I’m back for another post. Yes, it’s late. No, I’m not doing this because I think the world will end tomorrow (though if it did, this blog would probably be the last thing on my mind). I’ve simply been writing all day and needed a long break before delving into another project. In fact, that’s what tonight’s post is about: when it’s okay to give people with disabilities a break.
What do I mean by that? Well, maybe it would help if I explained where I got the idea for this post. I am a huge, unashamed fan of Hallmark films. Now, as a writer, I’ll admit, sometimes I think their plots are flimsy. But I watch them, and I own several of the ones I think are really good on DVD. Of course, ’tis the season for Hallmark to air bookoos of Christmas movies, all day. Well, the other day, I stumbled on one called A Dog Named Christmas. I had missed part of it, so later, I looked up the film on YouTube.
If you’re not familiar with the film, it’s based on a novel by Greg Kincaid. The plot concerns Todd, a twenty-year-old young man with an intellectual disability, living on a farm with his parents. One day before Christmas, Todd, who loves and is very good with animals, hears a radio spot about a local program in which volunteers can take home a dog from the local shelter for the holidays. Intrigued and eager, he begs his parents to do it. Of course, the dog they end up with–who is unnamed when Todd chooses him and brings him home–is christened Christmas, and the two bond. Todd’s mom loves having Christmas around, as do his visiting siblings and their families. Even Dad, who was skeptical at best because of two beloved dogs he lost–one as a young man and one as a soldier in Vietnam (the dog had become the platoon mascot of sorts)–learns to enjoy Christmas, too. It’s a great movie, and I don’t have “criticisms” of it in the classic sense. It did, however, inspire me to ask some questions about how we approach disability, and write about them.
My biggest question came from Todd’s parents’ reaction to him getting a dog for Christmas. Dad, especially, raised this question with his attitude. He makes Todd promise, before even thinking about saying yes, that he will agree to take the dog back to the shelter on December 26th without any complaint, out of an assumption that his tender-hearted son would have a breakdown otherwise. He also makes Todd promise to keep up with his farm chores, and Mom gets in on the act by insisting the naturally messy Todd get his room “really clean” first.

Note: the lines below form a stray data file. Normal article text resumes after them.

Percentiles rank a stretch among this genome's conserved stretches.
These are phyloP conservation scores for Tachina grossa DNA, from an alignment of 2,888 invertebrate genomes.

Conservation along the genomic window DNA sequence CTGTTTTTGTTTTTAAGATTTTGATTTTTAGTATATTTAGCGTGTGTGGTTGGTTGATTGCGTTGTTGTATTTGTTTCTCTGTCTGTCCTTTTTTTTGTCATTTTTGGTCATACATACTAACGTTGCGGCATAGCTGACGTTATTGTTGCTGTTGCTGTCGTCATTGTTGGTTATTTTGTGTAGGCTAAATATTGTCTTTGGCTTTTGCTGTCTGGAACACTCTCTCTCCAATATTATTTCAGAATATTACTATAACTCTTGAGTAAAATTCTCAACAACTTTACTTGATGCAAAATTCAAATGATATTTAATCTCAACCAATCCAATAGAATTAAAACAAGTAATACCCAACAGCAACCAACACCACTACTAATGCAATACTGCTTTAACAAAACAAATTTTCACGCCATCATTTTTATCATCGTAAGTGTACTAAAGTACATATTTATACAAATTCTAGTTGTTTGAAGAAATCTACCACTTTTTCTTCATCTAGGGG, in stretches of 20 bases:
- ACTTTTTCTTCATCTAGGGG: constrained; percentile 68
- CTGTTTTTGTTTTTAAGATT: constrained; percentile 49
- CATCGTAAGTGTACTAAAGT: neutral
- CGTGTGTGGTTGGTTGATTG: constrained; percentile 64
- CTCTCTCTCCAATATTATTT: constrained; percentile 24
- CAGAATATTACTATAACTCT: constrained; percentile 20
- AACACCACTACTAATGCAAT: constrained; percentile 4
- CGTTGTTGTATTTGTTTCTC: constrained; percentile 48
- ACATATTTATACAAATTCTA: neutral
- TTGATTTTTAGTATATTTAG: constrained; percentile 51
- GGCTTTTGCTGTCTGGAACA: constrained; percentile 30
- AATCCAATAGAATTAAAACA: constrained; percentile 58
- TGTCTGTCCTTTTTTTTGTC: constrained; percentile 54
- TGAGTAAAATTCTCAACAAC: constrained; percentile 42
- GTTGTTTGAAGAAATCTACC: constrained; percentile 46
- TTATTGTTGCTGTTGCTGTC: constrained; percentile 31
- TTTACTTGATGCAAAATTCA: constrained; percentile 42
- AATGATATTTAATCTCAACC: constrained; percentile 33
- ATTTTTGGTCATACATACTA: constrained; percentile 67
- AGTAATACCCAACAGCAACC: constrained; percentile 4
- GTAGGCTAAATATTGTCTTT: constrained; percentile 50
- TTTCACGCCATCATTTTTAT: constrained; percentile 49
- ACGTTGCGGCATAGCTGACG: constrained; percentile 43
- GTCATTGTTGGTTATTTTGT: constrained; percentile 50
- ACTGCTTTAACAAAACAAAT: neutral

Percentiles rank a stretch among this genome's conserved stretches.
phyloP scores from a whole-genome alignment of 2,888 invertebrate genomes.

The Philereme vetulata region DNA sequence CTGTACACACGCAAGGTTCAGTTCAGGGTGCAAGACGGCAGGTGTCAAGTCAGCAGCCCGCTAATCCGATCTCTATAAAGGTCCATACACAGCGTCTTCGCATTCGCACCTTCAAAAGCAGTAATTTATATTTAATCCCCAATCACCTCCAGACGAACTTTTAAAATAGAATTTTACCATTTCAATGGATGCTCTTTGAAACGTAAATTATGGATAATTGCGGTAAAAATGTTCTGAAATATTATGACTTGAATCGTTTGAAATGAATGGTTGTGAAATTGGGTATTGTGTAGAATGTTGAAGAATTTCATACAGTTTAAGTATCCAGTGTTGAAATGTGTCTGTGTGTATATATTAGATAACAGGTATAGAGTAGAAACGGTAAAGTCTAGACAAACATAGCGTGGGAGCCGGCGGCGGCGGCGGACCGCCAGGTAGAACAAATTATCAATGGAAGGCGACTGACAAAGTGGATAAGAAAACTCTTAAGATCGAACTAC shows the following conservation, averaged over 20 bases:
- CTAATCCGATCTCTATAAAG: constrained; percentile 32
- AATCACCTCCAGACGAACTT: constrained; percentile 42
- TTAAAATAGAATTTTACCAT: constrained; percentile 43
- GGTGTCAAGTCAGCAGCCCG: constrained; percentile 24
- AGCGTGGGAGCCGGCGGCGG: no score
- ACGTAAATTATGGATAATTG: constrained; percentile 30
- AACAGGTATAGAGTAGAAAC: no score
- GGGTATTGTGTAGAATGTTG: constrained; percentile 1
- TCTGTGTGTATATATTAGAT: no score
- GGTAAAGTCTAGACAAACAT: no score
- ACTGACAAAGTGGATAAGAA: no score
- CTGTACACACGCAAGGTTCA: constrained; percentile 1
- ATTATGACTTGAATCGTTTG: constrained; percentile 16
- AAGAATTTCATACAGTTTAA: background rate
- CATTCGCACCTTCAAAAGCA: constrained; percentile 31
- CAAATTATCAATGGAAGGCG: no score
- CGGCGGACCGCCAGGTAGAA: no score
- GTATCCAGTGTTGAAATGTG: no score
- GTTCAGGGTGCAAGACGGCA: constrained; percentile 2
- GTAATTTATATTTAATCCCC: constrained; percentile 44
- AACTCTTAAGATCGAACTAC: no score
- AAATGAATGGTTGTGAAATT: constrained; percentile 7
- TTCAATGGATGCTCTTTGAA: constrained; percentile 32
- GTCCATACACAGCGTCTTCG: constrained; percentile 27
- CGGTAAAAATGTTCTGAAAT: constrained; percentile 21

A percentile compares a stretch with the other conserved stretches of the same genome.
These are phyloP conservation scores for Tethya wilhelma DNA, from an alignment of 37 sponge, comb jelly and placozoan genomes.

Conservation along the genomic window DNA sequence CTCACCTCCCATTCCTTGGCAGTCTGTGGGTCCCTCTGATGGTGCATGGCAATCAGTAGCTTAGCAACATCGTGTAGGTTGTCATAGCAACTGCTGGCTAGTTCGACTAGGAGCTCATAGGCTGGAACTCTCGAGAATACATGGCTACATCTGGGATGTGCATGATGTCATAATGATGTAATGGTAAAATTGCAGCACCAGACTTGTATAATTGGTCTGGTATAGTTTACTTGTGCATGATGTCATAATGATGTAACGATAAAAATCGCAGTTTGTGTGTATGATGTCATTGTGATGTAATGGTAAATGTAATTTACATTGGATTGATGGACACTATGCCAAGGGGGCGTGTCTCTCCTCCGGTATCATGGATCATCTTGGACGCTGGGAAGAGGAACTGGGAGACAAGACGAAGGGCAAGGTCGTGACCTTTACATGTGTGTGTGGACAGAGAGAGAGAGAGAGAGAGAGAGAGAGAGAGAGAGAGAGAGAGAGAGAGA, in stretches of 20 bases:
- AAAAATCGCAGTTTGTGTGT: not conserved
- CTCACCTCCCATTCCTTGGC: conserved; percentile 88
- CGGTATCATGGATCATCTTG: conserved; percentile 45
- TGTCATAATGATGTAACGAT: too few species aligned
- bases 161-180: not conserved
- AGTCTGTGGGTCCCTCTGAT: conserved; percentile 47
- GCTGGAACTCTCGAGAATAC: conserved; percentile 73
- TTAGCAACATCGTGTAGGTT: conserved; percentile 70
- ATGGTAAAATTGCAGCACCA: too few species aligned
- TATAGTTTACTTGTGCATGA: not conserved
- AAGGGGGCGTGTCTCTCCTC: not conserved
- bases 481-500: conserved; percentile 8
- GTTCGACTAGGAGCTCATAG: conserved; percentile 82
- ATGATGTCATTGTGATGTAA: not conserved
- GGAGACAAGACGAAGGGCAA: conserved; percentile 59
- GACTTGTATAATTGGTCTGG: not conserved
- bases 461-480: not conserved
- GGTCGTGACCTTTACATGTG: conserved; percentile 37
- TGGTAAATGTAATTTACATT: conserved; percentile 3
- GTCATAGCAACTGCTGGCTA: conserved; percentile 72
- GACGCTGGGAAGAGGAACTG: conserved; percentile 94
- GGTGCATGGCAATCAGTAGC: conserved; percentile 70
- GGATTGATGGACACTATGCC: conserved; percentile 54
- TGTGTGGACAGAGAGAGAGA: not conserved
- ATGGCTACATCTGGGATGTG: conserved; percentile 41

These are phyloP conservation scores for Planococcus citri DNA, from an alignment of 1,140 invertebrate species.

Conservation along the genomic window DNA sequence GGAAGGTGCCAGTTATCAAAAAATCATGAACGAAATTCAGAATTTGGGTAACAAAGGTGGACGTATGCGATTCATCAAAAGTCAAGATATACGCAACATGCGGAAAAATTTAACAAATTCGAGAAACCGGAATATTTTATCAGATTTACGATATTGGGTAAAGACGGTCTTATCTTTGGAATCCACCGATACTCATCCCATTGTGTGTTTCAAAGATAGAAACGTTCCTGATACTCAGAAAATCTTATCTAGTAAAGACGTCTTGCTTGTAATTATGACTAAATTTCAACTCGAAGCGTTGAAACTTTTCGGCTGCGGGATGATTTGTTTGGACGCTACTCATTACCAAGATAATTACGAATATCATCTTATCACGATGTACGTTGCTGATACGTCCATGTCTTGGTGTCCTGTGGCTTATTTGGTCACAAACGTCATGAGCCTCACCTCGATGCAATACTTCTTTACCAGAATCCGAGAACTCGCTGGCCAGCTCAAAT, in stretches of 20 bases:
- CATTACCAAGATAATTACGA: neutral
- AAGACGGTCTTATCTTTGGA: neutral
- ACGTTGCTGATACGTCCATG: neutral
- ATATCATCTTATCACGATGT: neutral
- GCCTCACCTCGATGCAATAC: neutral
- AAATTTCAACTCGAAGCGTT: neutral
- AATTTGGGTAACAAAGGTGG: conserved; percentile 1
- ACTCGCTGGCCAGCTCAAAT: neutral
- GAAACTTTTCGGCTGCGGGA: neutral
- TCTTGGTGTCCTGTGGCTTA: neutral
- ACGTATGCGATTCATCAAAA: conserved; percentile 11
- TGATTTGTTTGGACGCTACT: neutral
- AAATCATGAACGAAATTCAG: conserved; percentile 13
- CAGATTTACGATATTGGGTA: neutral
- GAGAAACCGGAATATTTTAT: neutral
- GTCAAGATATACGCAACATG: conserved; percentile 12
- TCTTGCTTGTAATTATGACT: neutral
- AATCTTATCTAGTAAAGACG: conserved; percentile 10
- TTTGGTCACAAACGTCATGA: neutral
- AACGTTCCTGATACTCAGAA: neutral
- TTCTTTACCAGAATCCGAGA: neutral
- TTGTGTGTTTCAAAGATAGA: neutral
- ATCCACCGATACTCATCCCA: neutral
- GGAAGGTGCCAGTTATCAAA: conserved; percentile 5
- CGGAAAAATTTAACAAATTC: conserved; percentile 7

Now, in general, I have no problem with this. It is natural to, if you have children begging for a pet, exact some sort of reasonable agreement from them before getting one. But–you know where I’m going, don’t you? Todd’s chronological age was 20. He was a young man, as his mom–and he himself–said in the movie. A 20-year-old man should not have to “earn” a pet by doing work. Now, I understand the need to teach and reinforce responsibility, but I believe there are better ways to do it than dumbing down the age of your adult child due to an intellectual disability, and making him or her earn what any other person would probably just go out and get. Why? Because the unspoken other half of an agreement like that is, “If you don’t do what I say, you can’t have what you want, even if you need it or want it very much, and I don’t care if you are a ‘young adult.’ In my eyes, you are a perpetual child.”